Saturday, 27 April 2013

Shooting for Redemption

While sitting around on a wet and windy Saturday afternoon, looking forward to some time in front of the fire at Matthew and Sadie’s house, we got an email from Mandy telling us that Didier and the boys were going rabbit and wallaby shooting and to be there in half an hour if I wanted to go.  So in a flurry of activity I drove over and joined Didier, Blake and Will walking up the hills in the back of the property, braving the rain to look for rabbits and wallabies.

Now normally I wouldn’t be that fussed about shooting wallabies.  Certainly not fussed enough to go out in the rain after them.  That was the reason I was taught to shoot at a young age in the first place, and I had quite a few nights out as a teenager shooting by spotlight to stop the wallabies destroying the watermelon and pumpkin shoots on our farm.

But because of the regulations at the time, after shooting them we had to leave all the wallaby corpses to rot in the field, and this always bothered me a bit.  Not all that much at the time, but as I have grown older it has annoyed me more, as it seems like such a waste.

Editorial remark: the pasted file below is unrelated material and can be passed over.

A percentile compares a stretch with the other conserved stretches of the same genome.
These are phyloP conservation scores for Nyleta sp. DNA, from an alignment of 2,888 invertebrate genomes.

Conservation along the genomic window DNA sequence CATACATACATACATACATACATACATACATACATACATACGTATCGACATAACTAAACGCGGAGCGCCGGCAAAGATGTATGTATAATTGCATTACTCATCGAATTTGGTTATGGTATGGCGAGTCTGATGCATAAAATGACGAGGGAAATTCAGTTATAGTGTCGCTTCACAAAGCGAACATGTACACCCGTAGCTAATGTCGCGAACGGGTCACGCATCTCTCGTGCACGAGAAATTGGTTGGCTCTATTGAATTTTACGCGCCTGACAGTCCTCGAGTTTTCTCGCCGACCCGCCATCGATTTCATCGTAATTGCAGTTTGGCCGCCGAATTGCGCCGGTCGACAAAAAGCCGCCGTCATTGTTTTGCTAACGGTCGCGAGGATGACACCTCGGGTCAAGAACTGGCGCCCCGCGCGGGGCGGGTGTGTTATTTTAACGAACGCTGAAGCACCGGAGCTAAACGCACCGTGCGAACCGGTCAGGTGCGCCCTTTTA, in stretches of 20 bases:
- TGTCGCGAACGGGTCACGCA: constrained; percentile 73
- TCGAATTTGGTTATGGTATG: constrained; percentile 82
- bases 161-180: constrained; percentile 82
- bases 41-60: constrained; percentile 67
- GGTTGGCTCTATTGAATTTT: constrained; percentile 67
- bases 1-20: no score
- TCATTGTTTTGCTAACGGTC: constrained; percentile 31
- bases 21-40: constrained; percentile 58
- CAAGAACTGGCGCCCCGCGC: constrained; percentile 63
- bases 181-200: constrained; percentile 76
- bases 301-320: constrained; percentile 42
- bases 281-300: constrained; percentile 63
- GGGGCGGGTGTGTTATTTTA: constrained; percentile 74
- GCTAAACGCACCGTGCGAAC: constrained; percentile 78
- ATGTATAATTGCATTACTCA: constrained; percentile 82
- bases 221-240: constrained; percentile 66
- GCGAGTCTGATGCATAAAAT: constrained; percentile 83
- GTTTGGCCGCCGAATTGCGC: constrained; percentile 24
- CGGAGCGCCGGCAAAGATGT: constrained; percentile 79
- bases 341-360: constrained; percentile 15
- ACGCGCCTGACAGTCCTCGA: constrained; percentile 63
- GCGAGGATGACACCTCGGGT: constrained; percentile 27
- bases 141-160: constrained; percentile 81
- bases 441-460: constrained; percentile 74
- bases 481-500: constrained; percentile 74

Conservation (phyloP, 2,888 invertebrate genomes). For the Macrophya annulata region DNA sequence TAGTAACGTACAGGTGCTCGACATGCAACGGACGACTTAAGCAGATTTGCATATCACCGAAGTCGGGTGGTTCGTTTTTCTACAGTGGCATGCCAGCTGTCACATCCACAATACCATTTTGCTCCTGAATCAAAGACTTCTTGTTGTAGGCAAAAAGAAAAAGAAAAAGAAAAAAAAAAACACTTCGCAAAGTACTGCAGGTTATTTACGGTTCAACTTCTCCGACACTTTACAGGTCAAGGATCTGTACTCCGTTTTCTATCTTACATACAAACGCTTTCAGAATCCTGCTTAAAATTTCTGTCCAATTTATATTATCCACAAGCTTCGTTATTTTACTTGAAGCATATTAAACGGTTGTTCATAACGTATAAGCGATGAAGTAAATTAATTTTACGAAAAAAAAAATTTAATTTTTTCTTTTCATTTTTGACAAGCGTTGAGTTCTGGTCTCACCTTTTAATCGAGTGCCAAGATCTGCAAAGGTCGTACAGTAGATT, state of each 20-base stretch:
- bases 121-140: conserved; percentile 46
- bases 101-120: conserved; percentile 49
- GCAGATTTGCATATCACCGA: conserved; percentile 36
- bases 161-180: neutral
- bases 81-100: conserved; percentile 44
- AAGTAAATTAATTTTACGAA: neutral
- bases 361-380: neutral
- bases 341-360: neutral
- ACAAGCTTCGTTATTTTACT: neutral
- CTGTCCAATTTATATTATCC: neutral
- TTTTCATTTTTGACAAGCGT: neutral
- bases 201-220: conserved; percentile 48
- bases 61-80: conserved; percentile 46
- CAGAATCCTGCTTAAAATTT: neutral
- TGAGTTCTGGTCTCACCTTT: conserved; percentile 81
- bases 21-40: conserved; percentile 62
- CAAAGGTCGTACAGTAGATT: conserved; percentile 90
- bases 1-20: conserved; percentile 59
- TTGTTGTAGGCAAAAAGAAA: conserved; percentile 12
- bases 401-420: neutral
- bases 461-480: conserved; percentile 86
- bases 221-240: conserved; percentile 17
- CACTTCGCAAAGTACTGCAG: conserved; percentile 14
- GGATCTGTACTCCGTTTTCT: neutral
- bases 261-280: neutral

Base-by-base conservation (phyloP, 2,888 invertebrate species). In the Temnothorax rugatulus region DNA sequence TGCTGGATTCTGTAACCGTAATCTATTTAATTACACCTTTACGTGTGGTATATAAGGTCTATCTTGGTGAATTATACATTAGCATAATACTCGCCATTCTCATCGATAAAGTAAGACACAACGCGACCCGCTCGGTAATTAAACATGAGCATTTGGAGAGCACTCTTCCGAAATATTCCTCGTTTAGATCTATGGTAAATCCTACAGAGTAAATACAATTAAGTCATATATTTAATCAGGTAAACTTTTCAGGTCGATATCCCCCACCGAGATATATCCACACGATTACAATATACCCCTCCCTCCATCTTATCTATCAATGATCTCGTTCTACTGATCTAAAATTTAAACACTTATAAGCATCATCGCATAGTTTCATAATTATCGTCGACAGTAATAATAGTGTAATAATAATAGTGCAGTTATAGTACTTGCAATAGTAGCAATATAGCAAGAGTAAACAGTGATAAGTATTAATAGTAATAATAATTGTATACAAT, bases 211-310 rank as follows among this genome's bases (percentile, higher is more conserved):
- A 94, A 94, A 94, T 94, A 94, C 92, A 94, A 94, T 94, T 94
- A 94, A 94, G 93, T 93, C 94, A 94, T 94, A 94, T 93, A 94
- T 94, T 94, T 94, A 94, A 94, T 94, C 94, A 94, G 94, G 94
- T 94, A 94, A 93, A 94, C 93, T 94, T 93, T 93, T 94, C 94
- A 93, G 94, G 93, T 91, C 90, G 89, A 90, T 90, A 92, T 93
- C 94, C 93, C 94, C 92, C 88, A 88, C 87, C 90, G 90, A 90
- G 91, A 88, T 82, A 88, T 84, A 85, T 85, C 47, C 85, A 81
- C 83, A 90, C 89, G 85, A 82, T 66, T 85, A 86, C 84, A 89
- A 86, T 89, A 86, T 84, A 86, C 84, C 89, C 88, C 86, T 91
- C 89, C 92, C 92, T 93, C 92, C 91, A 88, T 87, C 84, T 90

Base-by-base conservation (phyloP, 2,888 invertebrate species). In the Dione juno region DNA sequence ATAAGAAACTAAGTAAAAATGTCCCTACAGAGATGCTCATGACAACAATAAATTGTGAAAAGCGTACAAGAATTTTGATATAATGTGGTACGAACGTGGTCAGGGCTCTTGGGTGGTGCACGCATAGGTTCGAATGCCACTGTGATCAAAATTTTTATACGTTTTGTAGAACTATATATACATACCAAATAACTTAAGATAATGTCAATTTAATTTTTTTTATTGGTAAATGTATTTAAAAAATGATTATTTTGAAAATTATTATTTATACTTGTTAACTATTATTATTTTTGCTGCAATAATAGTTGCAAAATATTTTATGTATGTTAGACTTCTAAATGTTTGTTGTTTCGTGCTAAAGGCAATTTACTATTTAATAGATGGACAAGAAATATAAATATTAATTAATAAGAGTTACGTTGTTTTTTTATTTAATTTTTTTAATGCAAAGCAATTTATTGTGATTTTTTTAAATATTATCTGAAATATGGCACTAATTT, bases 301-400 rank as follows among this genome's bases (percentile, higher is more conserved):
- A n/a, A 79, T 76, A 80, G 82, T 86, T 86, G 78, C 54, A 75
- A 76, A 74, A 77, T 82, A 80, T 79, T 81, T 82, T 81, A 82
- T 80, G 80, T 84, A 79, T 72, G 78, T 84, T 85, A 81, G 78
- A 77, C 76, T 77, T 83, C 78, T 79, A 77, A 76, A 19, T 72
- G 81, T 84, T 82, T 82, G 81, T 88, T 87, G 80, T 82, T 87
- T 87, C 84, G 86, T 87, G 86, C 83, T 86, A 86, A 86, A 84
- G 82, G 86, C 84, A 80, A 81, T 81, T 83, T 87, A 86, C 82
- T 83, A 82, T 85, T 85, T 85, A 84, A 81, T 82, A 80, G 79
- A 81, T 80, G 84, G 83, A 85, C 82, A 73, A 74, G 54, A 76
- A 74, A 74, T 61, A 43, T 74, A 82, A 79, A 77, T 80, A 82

It was this that I was going set to rights by going shooting with Didier and Blake, because afterwards we were going to butcher the wallabies and keep the tasty cuts for us, and the not-so-tasty cuts for the dogs.  This felt like a much better approach than just shooting them down.  We respect the animal by using the meat as best we can.
No, we didn't shoot this guy.  You didn't seriously think I would show photos of it did you?
We shot 6 good-sized wallabies, and after the guys showed how to butcher them I received a leg in exchange for my help.  Cor marinated it for a week and after slow cooking it was tasty but still dry.  I think next time we will marinate it in red wine vinegar and with more salt, and cook it up with some fatty pancetta to try and put some moisture in this gamey meat.

In any case, it was a first step on the road to a type of personal redemption.  And there is plenty more “redemption” up in those hills eating grass.

Until next time, live your own "Good Life"!

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